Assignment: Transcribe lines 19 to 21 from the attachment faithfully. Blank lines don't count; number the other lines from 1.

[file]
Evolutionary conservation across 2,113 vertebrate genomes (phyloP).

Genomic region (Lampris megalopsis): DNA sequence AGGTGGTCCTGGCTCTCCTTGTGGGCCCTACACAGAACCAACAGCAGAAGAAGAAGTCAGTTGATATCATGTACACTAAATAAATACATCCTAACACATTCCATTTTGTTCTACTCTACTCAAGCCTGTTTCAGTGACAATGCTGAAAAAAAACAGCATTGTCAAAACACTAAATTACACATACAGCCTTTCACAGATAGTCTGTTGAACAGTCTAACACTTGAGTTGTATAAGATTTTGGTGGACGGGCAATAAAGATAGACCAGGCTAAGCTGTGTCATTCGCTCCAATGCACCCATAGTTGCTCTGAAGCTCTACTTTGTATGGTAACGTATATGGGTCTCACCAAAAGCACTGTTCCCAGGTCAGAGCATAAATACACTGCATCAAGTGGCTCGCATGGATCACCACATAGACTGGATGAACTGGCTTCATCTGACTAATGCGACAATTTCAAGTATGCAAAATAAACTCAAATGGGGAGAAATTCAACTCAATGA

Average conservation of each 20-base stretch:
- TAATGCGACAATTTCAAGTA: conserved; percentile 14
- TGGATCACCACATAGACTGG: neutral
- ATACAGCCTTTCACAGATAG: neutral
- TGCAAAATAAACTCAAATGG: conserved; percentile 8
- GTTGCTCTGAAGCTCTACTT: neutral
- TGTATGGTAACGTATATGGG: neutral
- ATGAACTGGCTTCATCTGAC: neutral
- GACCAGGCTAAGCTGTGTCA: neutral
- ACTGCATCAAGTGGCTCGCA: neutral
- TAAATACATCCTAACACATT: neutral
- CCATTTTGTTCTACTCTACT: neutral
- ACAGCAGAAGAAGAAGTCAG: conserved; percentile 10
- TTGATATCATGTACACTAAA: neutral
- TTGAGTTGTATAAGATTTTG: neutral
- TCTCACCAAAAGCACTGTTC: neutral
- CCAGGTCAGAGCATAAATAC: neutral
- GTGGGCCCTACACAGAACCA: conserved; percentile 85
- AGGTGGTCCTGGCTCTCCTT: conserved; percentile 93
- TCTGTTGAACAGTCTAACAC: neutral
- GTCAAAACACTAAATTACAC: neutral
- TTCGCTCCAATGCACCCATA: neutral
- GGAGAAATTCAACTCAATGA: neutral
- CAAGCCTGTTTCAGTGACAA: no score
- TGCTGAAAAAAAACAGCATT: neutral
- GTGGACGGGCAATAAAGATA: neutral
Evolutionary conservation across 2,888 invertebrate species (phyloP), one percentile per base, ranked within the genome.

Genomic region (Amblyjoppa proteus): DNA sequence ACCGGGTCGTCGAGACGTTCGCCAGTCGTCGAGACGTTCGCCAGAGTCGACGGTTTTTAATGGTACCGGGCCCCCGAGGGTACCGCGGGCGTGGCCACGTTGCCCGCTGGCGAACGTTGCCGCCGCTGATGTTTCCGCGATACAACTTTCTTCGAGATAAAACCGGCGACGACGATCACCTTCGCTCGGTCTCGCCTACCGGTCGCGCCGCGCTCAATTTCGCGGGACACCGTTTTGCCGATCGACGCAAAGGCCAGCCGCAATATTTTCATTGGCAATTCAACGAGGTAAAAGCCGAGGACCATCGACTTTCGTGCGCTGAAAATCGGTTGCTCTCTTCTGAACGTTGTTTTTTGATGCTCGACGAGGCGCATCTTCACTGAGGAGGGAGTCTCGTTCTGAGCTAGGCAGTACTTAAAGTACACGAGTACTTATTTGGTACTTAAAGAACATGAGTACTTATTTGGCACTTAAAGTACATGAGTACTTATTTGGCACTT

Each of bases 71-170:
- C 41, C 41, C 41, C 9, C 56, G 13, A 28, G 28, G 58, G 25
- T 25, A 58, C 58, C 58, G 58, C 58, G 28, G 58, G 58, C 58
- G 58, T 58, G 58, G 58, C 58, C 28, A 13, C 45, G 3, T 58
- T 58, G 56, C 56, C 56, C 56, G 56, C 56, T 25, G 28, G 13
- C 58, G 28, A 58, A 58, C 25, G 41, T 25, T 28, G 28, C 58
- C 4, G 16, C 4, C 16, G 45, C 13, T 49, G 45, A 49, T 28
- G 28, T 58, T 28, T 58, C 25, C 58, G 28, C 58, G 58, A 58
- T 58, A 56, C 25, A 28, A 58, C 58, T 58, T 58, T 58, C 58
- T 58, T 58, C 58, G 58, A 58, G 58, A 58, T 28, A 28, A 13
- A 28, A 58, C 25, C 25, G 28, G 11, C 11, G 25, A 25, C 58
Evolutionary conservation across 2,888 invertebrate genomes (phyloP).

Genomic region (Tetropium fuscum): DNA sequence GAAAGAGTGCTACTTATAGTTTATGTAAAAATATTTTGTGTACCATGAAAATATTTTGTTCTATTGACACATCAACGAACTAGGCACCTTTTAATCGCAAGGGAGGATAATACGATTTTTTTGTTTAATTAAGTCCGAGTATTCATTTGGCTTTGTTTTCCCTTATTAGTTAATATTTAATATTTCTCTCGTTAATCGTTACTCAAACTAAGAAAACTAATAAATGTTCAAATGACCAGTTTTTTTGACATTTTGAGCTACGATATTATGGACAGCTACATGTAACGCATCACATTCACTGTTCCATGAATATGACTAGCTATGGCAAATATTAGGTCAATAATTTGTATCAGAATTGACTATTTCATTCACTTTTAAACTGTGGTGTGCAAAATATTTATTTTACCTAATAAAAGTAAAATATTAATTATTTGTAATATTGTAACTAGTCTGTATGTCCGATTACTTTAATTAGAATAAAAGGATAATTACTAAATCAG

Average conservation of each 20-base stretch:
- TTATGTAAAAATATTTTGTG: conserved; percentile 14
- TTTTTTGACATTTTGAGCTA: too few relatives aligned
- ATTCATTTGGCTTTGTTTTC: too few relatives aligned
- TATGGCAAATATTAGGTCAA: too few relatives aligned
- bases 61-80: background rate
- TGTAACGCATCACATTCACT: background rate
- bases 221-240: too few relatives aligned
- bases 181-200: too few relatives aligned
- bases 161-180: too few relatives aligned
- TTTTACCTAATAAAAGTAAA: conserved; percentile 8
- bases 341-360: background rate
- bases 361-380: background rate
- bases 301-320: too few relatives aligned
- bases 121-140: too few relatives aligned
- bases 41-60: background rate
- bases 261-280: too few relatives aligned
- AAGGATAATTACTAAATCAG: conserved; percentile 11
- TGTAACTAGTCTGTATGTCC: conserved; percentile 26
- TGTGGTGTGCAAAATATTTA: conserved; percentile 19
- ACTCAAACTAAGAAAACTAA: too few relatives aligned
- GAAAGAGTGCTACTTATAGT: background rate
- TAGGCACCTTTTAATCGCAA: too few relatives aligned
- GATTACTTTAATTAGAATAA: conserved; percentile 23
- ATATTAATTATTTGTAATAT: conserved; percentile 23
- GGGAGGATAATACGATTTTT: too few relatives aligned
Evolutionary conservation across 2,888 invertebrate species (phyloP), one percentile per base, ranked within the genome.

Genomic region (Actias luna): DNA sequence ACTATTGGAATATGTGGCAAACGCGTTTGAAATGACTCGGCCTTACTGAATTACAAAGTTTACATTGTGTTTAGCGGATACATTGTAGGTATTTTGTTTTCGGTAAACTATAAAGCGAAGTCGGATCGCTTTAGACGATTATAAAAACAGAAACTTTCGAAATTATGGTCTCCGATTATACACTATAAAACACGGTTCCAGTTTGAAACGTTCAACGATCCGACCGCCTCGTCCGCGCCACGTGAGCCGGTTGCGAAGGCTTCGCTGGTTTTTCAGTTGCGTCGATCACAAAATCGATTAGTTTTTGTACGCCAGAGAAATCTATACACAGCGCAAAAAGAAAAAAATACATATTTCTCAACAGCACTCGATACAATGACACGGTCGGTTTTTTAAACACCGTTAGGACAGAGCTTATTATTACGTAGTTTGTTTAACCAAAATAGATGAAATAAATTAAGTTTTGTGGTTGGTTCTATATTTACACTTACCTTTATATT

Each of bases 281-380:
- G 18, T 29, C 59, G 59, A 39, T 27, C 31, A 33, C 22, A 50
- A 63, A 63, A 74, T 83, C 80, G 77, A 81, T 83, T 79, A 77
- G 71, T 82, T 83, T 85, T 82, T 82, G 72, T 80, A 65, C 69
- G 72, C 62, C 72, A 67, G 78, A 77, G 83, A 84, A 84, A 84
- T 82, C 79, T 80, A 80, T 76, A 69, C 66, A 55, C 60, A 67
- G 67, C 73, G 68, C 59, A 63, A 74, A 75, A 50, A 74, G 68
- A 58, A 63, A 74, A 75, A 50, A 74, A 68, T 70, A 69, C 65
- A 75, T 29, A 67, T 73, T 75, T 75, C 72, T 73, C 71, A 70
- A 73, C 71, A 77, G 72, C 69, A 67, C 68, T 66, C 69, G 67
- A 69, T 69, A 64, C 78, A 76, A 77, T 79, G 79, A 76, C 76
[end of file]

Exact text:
- CCAGGTCAGAGCATAAATAC: neutral
- GTGGGCCCTACACAGAACCA: conserved; percentile 85
- AGGTGGTCCTGGCTCTCCTT: conserved; percentile 93